Also, a couple years ago, I took a semesters worth of C, and a semesters worth of C++, but I had dabbled in them before.
I wasnt too crazy about either, but oh well.
At this point, I think my "Programming Logic" is pretty good, and im sure ill pick up whatever language I choose pretty quick.

Thing is tho, I have programmed anything in a few years. And back when I was doing C++, I was using a PC. But now I got this awsome Mac Pro, and have been tempted to start programming again.

This is my first computer with OS X on it. And ive never developed anything for the "modern" Mac OS.
So im totaly at a loss to knowing what language to start off with. Let alone what sorts of IDE's and etc..

So, thats why im asking all of you.
What are some of the more popular languages for OS X are out there right now?
Ive been reading some about Cocoa, I did a little reading on it, but i cant figure out exactly what it is.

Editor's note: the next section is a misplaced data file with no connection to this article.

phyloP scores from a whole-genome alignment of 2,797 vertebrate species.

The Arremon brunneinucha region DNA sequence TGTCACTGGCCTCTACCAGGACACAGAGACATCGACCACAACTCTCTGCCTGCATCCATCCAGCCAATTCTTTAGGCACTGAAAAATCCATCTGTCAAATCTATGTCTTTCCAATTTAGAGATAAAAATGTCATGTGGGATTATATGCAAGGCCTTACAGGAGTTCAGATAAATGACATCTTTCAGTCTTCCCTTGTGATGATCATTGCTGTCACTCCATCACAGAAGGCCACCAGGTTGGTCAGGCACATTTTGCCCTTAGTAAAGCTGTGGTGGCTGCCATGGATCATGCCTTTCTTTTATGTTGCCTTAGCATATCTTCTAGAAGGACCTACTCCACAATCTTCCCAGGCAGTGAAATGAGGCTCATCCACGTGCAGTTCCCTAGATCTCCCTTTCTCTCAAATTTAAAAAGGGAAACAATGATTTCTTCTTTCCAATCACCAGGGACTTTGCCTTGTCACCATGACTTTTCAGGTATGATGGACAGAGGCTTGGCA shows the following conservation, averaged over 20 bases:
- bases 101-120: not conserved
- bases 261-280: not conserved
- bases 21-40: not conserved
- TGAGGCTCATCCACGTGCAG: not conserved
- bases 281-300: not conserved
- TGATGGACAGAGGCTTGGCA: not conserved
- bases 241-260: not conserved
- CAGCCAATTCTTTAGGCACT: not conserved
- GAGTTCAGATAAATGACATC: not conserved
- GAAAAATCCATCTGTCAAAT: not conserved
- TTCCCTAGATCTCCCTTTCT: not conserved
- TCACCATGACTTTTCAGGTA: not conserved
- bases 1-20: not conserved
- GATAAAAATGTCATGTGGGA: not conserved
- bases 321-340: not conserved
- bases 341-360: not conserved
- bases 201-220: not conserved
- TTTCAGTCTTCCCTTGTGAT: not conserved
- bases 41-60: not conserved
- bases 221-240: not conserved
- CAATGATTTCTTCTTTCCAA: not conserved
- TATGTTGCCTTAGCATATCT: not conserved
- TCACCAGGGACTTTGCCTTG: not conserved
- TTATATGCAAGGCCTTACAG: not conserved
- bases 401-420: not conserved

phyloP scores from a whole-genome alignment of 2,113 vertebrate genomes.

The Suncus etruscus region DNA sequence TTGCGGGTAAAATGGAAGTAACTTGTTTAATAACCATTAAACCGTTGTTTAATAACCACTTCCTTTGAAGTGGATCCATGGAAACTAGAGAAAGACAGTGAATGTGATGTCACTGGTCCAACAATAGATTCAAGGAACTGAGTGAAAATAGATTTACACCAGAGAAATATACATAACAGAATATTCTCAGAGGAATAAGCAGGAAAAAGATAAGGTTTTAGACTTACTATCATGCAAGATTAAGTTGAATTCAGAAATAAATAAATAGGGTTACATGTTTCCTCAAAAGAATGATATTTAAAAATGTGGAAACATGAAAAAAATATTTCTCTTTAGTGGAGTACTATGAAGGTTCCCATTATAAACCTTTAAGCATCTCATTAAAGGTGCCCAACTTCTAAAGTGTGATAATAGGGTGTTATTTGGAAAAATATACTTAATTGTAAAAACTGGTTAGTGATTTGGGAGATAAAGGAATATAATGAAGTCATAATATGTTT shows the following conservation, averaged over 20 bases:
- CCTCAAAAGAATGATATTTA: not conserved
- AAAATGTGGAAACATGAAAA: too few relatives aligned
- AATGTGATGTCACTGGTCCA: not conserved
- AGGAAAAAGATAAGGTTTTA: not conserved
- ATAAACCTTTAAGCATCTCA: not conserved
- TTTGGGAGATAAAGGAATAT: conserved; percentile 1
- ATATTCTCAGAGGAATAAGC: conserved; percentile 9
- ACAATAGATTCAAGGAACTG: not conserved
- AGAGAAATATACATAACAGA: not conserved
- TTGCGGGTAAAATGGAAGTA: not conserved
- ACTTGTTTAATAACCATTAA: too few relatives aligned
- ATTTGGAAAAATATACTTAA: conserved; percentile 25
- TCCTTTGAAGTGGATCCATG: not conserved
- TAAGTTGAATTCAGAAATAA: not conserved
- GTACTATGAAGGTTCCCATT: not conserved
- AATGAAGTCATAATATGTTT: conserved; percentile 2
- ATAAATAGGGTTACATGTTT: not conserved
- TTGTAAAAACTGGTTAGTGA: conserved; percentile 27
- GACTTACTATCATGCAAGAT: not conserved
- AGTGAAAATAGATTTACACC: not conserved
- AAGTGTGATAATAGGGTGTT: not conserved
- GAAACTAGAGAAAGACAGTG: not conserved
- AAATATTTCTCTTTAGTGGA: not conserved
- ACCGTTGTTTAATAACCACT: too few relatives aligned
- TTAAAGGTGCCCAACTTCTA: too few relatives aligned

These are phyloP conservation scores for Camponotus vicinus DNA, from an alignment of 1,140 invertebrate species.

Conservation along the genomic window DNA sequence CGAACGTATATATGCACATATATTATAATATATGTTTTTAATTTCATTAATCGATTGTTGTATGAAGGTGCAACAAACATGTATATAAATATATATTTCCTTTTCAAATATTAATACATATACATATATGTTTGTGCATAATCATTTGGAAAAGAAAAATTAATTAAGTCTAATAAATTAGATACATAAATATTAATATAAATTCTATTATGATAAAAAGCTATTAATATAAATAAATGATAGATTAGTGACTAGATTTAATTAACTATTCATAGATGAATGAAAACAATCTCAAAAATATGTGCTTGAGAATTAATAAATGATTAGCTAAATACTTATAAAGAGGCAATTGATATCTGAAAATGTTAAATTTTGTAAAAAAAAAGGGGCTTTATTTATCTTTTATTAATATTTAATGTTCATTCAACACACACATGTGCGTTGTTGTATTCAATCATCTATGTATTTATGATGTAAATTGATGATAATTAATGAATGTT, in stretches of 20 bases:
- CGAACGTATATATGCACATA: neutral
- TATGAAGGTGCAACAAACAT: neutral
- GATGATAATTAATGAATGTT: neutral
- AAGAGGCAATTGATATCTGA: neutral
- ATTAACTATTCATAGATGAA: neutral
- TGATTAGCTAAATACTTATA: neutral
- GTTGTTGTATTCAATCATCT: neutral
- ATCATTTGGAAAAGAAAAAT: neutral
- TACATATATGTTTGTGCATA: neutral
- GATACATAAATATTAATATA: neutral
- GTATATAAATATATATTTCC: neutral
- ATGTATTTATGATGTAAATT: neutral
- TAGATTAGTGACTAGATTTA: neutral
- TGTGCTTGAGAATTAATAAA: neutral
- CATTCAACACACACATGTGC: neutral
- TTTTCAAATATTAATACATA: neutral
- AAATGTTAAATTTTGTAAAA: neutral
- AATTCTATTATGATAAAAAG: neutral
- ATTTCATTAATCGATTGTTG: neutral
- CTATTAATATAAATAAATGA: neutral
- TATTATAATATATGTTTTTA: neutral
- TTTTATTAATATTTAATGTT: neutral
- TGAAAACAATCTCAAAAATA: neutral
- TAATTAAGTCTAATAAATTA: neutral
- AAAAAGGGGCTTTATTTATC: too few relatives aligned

I would eventualy like to do some 3D Graphics programming. What languages have alot of support and power with 3D graphics stuff for the Mac?
the 3D stuff is pretty optional at this point. If I descide to do that later, I would be open to learning a different language just for 3D.

Really, at this point, any info helps. Thanks!

Cocoa is a framework... Objective-C is the language. Personally, I would pick Objective-C in a heart-beat. If you want to dabble around, you usually don't spend too much time getting the app up and running, versus C++/Carbon. Java is another language you can use for things, although Gaming isn't exactly its strong point.

For gaming, Objective-C/C++ are still quite usable. I did some OpenGL work with Objective-C/Cocoa, and because Objective-C is also 100% compatible with C code, OpenGL works right out of the box.

Although if you want to dodge any C-like language, you can always go back to RealBasic or Applescript.

omfgninja
Sep 15, 2006, 07:12 PM
Cocoa is a framework... Objective-C is the language. Personally, I would pick Objective-C in a heart-beat. If you want to dabble around, you usually don't spend too much time getting the app up and running, versus C++/Carbon. Java is another language you can use for things, although Gaming isn't exactly its strong point.